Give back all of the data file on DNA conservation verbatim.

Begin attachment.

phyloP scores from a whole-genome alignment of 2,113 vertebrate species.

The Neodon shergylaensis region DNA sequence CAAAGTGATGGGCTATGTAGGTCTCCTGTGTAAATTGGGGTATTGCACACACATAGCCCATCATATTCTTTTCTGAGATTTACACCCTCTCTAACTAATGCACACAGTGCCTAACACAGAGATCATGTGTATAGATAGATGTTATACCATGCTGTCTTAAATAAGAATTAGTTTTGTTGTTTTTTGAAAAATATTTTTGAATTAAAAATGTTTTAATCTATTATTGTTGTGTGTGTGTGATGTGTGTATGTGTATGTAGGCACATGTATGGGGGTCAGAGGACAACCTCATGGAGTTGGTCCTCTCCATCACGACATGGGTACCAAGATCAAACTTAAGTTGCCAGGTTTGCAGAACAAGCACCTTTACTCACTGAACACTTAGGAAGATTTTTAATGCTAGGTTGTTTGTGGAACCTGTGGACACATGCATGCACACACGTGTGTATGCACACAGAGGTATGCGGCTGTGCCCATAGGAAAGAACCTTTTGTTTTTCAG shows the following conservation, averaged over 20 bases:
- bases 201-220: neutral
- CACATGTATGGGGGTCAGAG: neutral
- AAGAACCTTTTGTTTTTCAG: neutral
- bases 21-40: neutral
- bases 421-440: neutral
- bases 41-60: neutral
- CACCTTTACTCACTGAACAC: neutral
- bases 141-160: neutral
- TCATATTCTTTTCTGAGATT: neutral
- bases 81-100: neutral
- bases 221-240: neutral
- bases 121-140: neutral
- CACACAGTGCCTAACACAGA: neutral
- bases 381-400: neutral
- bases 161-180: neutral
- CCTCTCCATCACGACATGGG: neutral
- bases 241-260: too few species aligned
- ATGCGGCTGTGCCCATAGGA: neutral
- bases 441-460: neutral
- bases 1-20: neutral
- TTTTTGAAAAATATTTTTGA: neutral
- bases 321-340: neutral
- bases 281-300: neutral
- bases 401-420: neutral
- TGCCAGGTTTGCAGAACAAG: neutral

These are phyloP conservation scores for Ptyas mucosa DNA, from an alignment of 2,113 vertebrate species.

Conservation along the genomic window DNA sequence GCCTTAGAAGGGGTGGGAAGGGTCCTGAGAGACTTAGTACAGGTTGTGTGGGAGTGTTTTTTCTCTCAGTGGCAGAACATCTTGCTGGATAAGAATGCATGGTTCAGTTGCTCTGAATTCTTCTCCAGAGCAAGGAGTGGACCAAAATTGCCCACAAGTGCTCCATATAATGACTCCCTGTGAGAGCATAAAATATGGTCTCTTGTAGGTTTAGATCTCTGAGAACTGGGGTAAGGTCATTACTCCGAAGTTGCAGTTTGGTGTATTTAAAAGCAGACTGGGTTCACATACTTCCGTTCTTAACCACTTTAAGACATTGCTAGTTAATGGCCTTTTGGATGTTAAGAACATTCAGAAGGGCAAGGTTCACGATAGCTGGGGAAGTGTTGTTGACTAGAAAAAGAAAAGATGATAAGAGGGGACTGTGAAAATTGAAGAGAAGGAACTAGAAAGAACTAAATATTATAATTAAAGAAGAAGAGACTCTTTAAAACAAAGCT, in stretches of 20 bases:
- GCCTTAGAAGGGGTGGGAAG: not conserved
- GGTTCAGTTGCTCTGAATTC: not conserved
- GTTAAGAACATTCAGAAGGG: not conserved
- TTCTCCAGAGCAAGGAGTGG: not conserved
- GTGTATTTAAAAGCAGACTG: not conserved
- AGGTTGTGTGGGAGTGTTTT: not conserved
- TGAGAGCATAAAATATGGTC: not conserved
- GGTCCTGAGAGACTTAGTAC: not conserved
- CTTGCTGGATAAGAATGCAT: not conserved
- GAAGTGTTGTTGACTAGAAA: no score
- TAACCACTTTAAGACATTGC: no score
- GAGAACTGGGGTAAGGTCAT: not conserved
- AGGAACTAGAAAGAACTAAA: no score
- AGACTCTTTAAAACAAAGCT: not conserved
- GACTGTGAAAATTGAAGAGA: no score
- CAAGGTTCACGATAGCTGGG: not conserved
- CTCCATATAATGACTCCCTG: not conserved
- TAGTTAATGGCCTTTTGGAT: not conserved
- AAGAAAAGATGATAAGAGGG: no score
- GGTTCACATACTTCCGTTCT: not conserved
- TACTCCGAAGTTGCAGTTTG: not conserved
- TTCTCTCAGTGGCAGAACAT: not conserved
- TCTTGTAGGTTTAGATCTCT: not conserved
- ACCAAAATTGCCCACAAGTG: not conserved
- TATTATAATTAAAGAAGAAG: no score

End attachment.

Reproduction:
phyloP scores from a whole-genome alignment of 2,113 vertebrate species.

The Neodon shergylaensis region DNA sequence CAAAGTGATGGGCTATGTAGGTCTCCTGTGTAAATTGGGGTATTGCACACACATAGCCCATCATATTCTTTTCTGAGATTTACACCCTCTCTAACTAATGCACACAGTGCCTAACACAGAGATCATGTGTATAGATAGATGTTATACCATGCTGTCTTAAATAAGAATTAGTTTTGTTGTTTTTTGAAAAATATTTTTGAATTAAAAATGTTTTAATCTATTATTGTTGTGTGTGTGTGATGTGTGTATGTGTATGTAGGCACATGTATGGGGGTCAGAGGACAACCTCATGGAGTTGGTCCTCTCCATCACGACATGGGTACCAAGATCAAACTTAAGTTGCCAGGTTTGCAGAACAAGCACCTTTACTCACTGAACACTTAGGAAGATTTTTAATGCTAGGTTGTTTGTGGAACCTGTGGACACATGCATGCACACACGTGTGTATGCACACAGAGGTATGCGGCTGTGCCCATAGGAAAGAACCTTTTGTTTTTCAG shows the following conservation, averaged over 20 bases:
- bases 201-220: neutral
- CACATGTATGGGGGTCAGAG: neutral
- AAGAACCTTTTGTTTTTCAG: neutral
- bases 21-40: neutral
- bases 421-440: neutral
- bases 41-60: neutral
- CACCTTTACTCACTGAACAC: neutral
- bases 141-160: neutral
- TCATATTCTTTTCTGAGATT: neutral
- bases 81-100: neutral
- bases 221-240: neutral
- bases 121-140: neutral
- CACACAGTGCCTAACACAGA: neutral
- bases 381-400: neutral
- bases 161-180: neutral
- CCTCTCCATCACGACATGGG: neutral
- bases 241-260: too few species aligned
- ATGCGGCTGTGCCCATAGGA: neutral
- bases 441-460: neutral
- bases 1-20: neutral
- TTTTTGAAAAATATTTTTGA: neutral
- bases 321-340: neutral
- bases 281-300: neutral
- bases 401-420: neutral
- TGCCAGGTTTGCAGAACAAG: neutral

These are phyloP conservation scores for Ptyas mucosa DNA, from an alignment of 2,113 vertebrate species.

Conservation along the genomic window DNA sequence GCCTTAGAAGGGGTGGGAAGGGTCCTGAGAGACTTAGTACAGGTTGTGTGGGAGTGTTTTTTCTCTCAGTGGCAGAACATCTTGCTGGATAAGAATGCATGGTTCAGTTGCTCTGAATTCTTCTCCAGAGCAAGGAGTGGACCAAAATTGCCCACAAGTGCTCCATATAATGACTCCCTGTGAGAGCATAAAATATGGTCTCTTGTAGGTTTAGATCTCTGAGAACTGGGGTAAGGTCATTACTCCGAAGTTGCAGTTTGGTGTATTTAAAAGCAGACTGGGTTCACATACTTCCGTTCTTAACCACTTTAAGACATTGCTAGTTAATGGCCTTTTGGATGTTAAGAACATTCAGAAGGGCAAGGTTCACGATAGCTGGGGAAGTGTTGTTGACTAGAAAAAGAAAAGATGATAAGAGGGGACTGTGAAAATTGAAGAGAAGGAACTAGAAAGAACTAAATATTATAATTAAAGAAGAAGAGACTCTTTAAAACAAAGCT, in stretches of 20 bases:
- GCCTTAGAAGGGGTGGGAAG: not conserved
- GGTTCAGTTGCTCTGAATTC: not conserved
- GTTAAGAACATTCAGAAGGG: not conserved
- TTCTCCAGAGCAAGGAGTGG: not conserved
- GTGTATTTAAAAGCAGACTG: not conserved
- AGGTTGTGTGGGAGTGTTTT: not conserved
- TGAGAGCATAAAATATGGTC: not conserved
- GGTCCTGAGAGACTTAGTAC: not conserved
- CTTGCTGGATAAGAATGCAT: not conserved
- GAAGTGTTGTTGACTAGAAA: no score
- TAACCACTTTAAGACATTGC: no score
- GAGAACTGGGGTAAGGTCAT: not conserved
- AGGAACTAGAAAGAACTAAA: no score
- AGACTCTTTAAAACAAAGCT: not conserved
- GACTGTGAAAATTGAAGAGA: no score
- CAAGGTTCACGATAGCTGGG: not conserved
- CTCCATATAATGACTCCCTG: not conserved
- TAGTTAATGGCCTTTTGGAT: not conserved
- AAGAAAAGATGATAAGAGGG: no score
- GGTTCACATACTTCCGTTCT: not conserved
- TACTCCGAAGTTGCAGTTTG: not conserved
- TTCTCTCAGTGGCAGAACAT: not conserved
- TCTTGTAGGTTTAGATCTCT: not conserved
- ACCAAAATTGCCCACAAGTG: not conserved
- TATTATAATTAAAGAAGAAG: no score